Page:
People

2014 30 Under 35 Profile: David Wills

David Wills

David Wills
33
Project Department Manager, Rexel West Coast

By Joe Nowlan

After finishing school, David Wills took the advice of some pals and moved near them to San Diego, from his native San Jose.

But finding an appropriate job was a challenge. As a stopgap measure he took a department manager’s position at a Crate & Barrel.

“But it ended up working out great because that is where I met my wife,” Wills said. “She was a design assistant at Crate & Barrel while she was finishing up at San Diego State.”

His girlfriend’s father was good friends with the president of Independent Electric in San Diego and put in a good word for Wills.

“I got the job and went through the whole gamut over the course of about a year and a half,” he explained. “I went from the warehouse to shipping and receiving to operations, counter and inside sales.”

Wills was in the company’s projects department working on price quotes when the recession hit (2007-2008).

“When the layoffs began, I stayed and we dropped from eight people down to three,” he said. “I was there for five years. It was a real feet-in-the-fire deal…working 12-hour days, just trying to keep up with the pace from being so short-staffed. It was a great learning experience.”

In 2011 Wills was surprised to get a call from a recruiter from Rexel. Figuring that he had little to lose by going for the interview, Wills met with a Rexel manager.

“I liked what he had to say. They had some great plans for me, which sounded awesome. So I took the job,” he explained. “I was the project house lead. I was quoting and managing the gear, as well as leading the team.”

His boss wanted to build an energy center in San Diego. He asked Wills to lead the project.

“I said sure, not really realizing what I was getting involved with,” he laughed.

Upon completion, Rexel’s Energy Center displayed more than 100 lighting fixtures from various manufacturers.

“The idea is that you can give yourself a guided tour throughout the building and all of it is controlled by an iPad, an iPhone, or wall controls.… [When] customers came in, we could get a feel for what they wanted and go in that direction with the tour,” Wills explained.

The Energy Center is also used for training. It’s been such a success in San Diego, Wills said, that Rexel is hoping to establish similar energy centers at other locations.

“The CEO of Rexel Paris came to the United States and made a point to come and visit the Energy Center. And that went over very well,” he explained.

Wills and the wife he met in San Diego (Courtney) have two children, Crosby, age three, and one-year-old Marit. They now live in Loomis, Calif. (in the Sacramento area).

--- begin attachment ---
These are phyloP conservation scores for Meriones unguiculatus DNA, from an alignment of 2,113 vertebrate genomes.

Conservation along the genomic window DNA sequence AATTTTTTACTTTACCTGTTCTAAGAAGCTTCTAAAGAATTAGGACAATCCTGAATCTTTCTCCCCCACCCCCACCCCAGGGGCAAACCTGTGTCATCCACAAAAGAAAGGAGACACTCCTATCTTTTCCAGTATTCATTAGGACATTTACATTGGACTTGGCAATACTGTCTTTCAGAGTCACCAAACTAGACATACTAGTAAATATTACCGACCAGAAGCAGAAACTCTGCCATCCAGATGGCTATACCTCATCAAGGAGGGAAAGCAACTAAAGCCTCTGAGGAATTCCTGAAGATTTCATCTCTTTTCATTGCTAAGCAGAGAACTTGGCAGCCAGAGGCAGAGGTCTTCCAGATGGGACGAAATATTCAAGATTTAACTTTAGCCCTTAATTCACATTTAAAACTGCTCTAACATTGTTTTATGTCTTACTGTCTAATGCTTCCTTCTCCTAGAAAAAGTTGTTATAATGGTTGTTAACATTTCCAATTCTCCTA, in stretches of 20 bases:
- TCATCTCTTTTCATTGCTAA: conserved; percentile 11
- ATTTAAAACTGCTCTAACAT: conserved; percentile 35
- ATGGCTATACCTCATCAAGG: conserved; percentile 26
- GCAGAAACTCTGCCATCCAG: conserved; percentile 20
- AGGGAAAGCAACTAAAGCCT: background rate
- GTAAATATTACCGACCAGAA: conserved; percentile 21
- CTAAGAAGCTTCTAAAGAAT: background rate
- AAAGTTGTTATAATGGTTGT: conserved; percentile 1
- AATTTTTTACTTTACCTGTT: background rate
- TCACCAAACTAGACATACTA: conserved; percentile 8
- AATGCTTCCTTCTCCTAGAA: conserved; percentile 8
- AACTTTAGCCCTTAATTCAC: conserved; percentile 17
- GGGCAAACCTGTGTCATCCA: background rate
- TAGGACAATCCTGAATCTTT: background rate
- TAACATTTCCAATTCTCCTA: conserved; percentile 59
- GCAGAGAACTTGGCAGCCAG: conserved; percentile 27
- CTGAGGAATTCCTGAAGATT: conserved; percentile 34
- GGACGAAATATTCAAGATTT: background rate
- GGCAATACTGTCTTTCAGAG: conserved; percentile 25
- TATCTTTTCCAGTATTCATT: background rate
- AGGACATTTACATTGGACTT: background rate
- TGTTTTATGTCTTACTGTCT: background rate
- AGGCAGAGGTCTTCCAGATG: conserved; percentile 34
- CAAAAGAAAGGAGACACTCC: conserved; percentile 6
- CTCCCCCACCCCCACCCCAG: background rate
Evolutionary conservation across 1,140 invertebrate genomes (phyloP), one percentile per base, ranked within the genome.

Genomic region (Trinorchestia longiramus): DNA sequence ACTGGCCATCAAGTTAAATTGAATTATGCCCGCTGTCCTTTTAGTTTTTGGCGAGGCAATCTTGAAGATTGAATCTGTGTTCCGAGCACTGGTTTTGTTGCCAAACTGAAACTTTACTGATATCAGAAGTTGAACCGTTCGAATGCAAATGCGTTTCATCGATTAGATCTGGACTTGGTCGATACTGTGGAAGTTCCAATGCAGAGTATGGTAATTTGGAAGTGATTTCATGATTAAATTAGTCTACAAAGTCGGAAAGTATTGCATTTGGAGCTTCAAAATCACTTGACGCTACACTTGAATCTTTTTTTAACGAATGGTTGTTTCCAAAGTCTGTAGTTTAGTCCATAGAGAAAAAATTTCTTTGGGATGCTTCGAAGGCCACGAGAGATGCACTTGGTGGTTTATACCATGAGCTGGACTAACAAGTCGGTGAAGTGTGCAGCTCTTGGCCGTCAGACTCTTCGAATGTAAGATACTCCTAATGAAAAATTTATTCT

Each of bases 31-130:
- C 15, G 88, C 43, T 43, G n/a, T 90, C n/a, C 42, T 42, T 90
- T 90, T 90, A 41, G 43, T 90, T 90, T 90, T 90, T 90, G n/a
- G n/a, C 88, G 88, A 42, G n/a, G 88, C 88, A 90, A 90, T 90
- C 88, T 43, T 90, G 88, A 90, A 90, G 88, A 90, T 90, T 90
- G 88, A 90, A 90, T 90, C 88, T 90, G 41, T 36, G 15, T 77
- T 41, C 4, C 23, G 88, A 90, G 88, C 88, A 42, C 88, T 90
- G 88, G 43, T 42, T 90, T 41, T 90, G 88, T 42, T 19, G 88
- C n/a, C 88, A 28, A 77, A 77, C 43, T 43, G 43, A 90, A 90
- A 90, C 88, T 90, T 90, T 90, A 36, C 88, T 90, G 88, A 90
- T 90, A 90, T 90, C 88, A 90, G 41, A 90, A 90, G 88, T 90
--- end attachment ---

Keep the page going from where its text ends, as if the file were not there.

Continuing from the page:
His hobbies include soccer, which he plays when his schedule permits.

“Yeah, I’m still holding onto my youth,” he laughed. “I’ve been a goalkeeper since I was 10 years old…. I still get out there and have a little fun. I like to play at least once a week.”

Q. What advice would you have for other young professionals in the electrical industry?

A. The biggest thing I would say is to learn everything. Don’t let anybody tell you that you’re “just doing quotes” so don’t do anything else. If you can cross-train yourself to learn as much of the industry as possible, then you will be invaluable. And it will be very important for your career-building to know it all.

I appreciate the double facet of distribution, where it is blue collar with a lot of intelligence. I had no problem getting dirty, working in the warehouse doing shipping and receiving, doing the counter. But then there is also a lot of smarts behind it where you have to be smart enough on spreadsheets [for example]. You have to be able to manage a computer. The idea of working on something in a branch and then going out in the field and actually seeing it come into existence is really a cool idea. I like being part of something that actually has value as opposed to just working on numbers on a page.

Q. What do you think is the biggest opportunity within the electrical industry?

A. For me, I would say it is energy, especially being on the West Coast. It is an ever-evolving area in terms of lighting, solar, and getting more bang for your buck. There is no set way of doing it. If you can figure out a better way to create a better value for your customer, that will go a long way. As it changes, you need to adapt and change. Otherwise, you will be left in the dust.

One thing we always talk about here, especially on the lighting side, is nobody makes catalogs anymore. Everything is just a handout or an electronic version. Because by the time they print it and it is mailed to you, it’s already obsolete. So if you are not adapting on the fly, you’re going to have a real problem.

Joe Nowlan is a Boston-based freelance writer/editor and author. He can be reached at jcnowlan@msn.com.

 

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